For example, the apatite fillers can have been surface-treated with esters of phosphoric, phosphonic or carboxylic acids. Special preference is given to the esters of mono-, di- and tri-phosphonic acids, such as, for example, tris(phosphono-methyl)amine, azacycloheptan-2,2-diphosphonic acid, hydroxy-ethane-1,1-diphosphonic acid. Furthermore, treatments with phosphate salts may be advantageous. Also suitable as surface-treatment agents are water-soluble anionic, cationic or amphoteric surfactants, polymeric protective colloids, such as, for example, polyvinyl alcohol, polyacrylic acids, polyvinylpyrrolidone, etc., as well as polyethylene glycol acids.

A further method is the application of a SiO2 or ZrO2 layer on a nanometre scale and subsequent treatment with a functional silane such as, for example, hydroxy, amino or alkyl organo-silanes.

According to the invention, the apatites are contained in the bleaching material in an amount sufficient to allow exchange of ions with the biological environment. Preference is given to amounts by weight of from 1 to 20% by weight, especially from 2 to 10%, based on the total weight of the bleaching material.

In addition to the essential and characteristic component nano-apatite, the bleaching material can have additions of optional, but nevertheless very advantageous and no less preferred desensitising agents which are likewise able to support the desensitising and remineralising action in the bleaching agent, such as, for example, fluorides (sodium monofluorophosphate, sodium fluoride, calcium fluoride etc.), nitrates (sodium nitrate, potassium nitrate etc.), strontium compounds (e.g. strontium chloride etc.).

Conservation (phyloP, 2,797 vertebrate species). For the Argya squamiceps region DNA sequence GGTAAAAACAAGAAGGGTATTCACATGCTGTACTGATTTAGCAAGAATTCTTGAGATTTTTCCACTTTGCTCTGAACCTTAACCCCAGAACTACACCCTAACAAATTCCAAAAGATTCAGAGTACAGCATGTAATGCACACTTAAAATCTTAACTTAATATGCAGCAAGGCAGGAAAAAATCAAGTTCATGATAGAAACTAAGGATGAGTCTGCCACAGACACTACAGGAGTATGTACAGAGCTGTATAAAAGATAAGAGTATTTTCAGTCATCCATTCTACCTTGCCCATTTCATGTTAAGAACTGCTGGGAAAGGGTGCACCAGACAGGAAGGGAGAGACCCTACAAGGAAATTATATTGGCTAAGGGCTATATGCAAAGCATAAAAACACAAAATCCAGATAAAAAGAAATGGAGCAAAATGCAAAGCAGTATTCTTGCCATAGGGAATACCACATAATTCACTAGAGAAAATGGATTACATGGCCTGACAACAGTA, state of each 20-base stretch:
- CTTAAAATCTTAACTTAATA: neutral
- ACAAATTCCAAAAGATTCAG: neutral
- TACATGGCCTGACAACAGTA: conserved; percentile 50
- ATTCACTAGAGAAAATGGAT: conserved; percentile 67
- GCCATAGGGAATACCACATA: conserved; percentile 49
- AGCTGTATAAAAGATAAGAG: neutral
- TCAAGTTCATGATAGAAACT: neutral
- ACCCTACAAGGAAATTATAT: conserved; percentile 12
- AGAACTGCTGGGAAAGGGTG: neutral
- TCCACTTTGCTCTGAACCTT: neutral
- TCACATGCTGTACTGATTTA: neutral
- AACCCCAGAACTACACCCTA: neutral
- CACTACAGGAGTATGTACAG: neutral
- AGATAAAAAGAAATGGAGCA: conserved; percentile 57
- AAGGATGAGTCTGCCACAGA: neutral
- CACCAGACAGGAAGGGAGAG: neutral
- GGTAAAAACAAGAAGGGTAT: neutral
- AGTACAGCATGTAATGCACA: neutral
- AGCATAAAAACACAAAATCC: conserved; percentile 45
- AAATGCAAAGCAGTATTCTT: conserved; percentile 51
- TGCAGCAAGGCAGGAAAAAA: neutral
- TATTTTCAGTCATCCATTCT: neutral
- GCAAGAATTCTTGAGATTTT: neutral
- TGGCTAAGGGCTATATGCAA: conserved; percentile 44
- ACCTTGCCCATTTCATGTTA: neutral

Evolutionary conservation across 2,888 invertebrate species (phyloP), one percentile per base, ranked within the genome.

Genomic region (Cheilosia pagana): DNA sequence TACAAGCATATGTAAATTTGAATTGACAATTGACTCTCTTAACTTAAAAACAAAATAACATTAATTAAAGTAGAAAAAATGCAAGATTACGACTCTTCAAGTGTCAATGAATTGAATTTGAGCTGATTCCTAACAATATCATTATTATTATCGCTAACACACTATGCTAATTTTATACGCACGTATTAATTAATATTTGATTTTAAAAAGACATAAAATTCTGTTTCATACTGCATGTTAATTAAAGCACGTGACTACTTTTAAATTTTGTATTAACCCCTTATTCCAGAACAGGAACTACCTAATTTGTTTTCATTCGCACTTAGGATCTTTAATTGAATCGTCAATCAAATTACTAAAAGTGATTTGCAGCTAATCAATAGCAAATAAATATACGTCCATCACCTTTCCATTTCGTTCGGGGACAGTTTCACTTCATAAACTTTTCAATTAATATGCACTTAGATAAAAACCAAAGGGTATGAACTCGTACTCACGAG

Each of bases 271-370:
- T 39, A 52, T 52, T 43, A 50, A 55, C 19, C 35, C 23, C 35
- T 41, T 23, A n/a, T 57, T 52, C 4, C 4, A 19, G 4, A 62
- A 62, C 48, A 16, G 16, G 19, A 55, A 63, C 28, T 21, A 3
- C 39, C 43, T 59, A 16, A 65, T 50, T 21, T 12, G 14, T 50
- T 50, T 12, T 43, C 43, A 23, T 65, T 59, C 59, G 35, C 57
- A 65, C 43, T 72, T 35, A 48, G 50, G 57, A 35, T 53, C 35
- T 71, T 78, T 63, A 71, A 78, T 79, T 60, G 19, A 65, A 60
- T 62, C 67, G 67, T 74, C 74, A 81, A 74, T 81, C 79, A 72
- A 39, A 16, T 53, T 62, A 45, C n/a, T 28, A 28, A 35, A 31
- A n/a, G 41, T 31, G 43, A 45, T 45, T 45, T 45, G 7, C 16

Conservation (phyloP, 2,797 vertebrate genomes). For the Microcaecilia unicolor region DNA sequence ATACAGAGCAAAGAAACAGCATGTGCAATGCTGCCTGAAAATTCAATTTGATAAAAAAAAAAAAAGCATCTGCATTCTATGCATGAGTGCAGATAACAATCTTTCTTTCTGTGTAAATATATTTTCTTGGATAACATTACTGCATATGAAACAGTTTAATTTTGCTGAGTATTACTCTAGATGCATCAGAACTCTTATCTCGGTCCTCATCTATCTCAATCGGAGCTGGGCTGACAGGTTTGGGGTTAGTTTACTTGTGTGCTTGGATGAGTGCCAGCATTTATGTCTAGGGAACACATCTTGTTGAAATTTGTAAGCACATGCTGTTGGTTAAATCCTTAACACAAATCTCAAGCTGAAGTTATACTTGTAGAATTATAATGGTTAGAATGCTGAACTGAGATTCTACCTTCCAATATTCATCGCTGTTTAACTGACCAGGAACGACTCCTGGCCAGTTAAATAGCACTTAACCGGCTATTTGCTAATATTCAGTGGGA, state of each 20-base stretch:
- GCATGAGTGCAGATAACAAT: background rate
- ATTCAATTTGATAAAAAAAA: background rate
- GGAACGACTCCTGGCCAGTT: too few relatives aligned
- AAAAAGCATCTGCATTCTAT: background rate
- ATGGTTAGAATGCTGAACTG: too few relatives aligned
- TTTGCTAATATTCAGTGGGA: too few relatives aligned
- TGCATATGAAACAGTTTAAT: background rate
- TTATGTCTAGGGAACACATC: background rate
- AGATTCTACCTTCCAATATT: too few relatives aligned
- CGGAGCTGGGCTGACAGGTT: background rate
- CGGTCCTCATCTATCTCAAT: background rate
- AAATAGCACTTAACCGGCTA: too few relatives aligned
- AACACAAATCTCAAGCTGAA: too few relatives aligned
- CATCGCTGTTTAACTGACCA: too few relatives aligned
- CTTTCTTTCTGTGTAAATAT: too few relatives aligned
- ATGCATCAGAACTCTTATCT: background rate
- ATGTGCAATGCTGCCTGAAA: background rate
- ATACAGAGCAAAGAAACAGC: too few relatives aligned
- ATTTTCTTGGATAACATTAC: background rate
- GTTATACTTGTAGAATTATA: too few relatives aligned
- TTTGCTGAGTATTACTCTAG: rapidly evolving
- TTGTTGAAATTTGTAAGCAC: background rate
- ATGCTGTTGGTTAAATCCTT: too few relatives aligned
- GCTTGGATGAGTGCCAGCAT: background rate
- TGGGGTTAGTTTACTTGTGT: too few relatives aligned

As further additives it is also possible for other bioactive or antibiotic substances, without any kind of limitation, to be added, such as, for example, transforming growth factor-beta, cell-attachment factors, endothelial growth factors, bone morphogenetic proteins, penicillin, chlortetracycline hydrochloride, chloramphenicol, oxytetracycline etc.

The tooth-bleaching agent according to the invention may also comprise wetting agents as further additives, preference being given to the use of sodium lauryl sulfate.

By virtue of their excellent remineralising and desensitising properties, the bleaching agents described according to the invention can be used very satisfactorily in the whitening of teeth.